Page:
However, as the OP points out in a comment below, this is not quite what the Act says. For example, the Government website mentions that "drilling to put up shelves" is OK, but section 2(2)(f) states that notice is required "to cut into a party structure for any purpose".

Bearing in mind that I have no legal training, I would suggest that the answer is in section 4, which covers counter notices. An adjoining owner may require the building owner to carry out certain additional works "as may reasonably be required for the convenience of the adjoining owner" - but not if it were to "cause unnecessary inconvenience to [the building owner]".

It could be argued that having to carry out any of the works listed in section 4(1)(a), just to drill some holes which will have no impact on the structure at all, would not be reasonable, and would cause unnecessary inconvenience.

Ultimately, it would be for a surveyor to resolve any dispute (or, on appeal, a judge). My interpretation, therefore, is that the official advice is making a reasoned assessment as to what a surveyor might consider "minor" in this context.

(A more detailed discussion of the workings of the Act can be found in this paper. One thing that it points out is that the section of the Act relating to party walls is copied almost verbatim from the London Building Acts (Amendment) Act 1939, and hence that the procedures relating to party walls are well established.)

  • Exactly. Section 2 doesn't seem to have any paragraph that says "minor works unlikely to impact the wall don't need a notice" (so to speak) or anything similar. The Act leaves it as an absolute: ANY of the repairs/works, including cutting in of any kind etc....., nothing in the Act seems to support that an exemption exists for notice of very minor works as the guidance indicates. So where is the guidance getting that clause from?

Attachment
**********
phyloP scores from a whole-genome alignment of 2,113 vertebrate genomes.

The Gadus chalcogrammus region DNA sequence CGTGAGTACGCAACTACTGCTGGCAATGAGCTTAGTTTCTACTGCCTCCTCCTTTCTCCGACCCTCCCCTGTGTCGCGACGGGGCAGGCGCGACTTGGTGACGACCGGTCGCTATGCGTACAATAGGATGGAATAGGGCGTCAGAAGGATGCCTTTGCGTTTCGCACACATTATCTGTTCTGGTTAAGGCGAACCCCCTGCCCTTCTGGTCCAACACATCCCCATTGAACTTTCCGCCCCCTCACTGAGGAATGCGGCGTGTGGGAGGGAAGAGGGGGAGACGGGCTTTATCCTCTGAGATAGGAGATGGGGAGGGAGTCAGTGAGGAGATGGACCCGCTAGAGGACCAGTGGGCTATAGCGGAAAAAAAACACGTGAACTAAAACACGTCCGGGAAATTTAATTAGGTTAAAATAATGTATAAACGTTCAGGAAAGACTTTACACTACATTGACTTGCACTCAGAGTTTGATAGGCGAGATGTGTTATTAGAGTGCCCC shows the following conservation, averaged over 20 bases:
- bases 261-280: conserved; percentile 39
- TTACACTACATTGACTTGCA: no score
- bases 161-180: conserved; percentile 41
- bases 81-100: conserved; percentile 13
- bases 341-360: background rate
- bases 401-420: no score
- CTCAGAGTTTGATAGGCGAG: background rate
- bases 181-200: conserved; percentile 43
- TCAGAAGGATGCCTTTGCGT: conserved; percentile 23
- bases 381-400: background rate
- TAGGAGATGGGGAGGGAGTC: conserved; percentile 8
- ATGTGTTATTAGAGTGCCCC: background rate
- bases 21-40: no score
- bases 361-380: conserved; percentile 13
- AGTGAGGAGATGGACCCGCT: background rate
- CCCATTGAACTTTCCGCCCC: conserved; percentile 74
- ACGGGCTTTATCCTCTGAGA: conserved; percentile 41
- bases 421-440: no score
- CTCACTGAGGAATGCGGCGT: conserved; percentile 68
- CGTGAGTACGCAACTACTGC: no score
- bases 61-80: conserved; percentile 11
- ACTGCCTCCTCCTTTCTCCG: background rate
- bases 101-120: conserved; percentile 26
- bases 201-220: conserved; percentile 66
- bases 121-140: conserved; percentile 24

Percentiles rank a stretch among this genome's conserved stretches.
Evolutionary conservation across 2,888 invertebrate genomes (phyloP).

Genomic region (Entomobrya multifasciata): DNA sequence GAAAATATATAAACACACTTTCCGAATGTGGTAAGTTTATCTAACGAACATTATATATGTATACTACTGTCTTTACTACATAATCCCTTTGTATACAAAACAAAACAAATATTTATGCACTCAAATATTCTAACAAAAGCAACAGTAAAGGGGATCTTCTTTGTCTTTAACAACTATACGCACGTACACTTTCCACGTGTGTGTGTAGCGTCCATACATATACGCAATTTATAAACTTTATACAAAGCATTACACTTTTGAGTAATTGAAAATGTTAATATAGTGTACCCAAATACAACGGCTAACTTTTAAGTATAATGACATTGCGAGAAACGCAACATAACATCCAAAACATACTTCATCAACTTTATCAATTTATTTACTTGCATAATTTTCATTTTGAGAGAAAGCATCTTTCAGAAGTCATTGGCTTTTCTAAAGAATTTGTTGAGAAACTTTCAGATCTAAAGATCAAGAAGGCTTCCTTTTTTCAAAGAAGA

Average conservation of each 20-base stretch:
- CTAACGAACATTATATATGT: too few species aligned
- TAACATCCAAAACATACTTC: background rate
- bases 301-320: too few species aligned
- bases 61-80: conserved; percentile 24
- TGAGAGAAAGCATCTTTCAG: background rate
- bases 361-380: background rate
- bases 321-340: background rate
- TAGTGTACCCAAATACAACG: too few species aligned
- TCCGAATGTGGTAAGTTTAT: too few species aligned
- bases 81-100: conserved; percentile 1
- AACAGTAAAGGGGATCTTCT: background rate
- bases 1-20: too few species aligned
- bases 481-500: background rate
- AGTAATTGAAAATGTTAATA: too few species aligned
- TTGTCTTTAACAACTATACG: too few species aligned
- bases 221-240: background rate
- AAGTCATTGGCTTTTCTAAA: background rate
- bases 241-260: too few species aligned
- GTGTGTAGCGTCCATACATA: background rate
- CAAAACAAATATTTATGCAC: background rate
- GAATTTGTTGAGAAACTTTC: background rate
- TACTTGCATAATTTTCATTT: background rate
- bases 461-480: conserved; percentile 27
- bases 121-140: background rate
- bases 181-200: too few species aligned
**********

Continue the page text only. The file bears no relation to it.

– Stilez
    Apr 3, 2016 at 12:26
  • (To be clear, in terms of the Act, a person who drills a hole in a wall for "unuts or shelving", or cuts a recess and screwholes for an electric "socket" would probably/surely fall under 2f "cutting into for any purpose", and indeed would have to do so otherwise cutting would need notice but a drill-hole (however large or deep) wouldnt. But guidance describes these as not needing notice as too minor. The Act doesn't give any such qualification or exemption.
    – Stilez
    Apr 3, 2016 at 12:31
  • @Stilez: There is some wiggle room whether "drilling" into a party wall is "cutting". (It wouldn't surprise me for example if the Supreme Court decided that a 10mm drill wasn't cutting, but any larger was). It's a bit harder to make the case that cutting an electrical socket isn't "cutting"; on the other hand, if the wall is 4½" brickwork, cutting an electrical socket could easily knock a brick right out into the neighbours room. Apr 10, 2017 at 7:56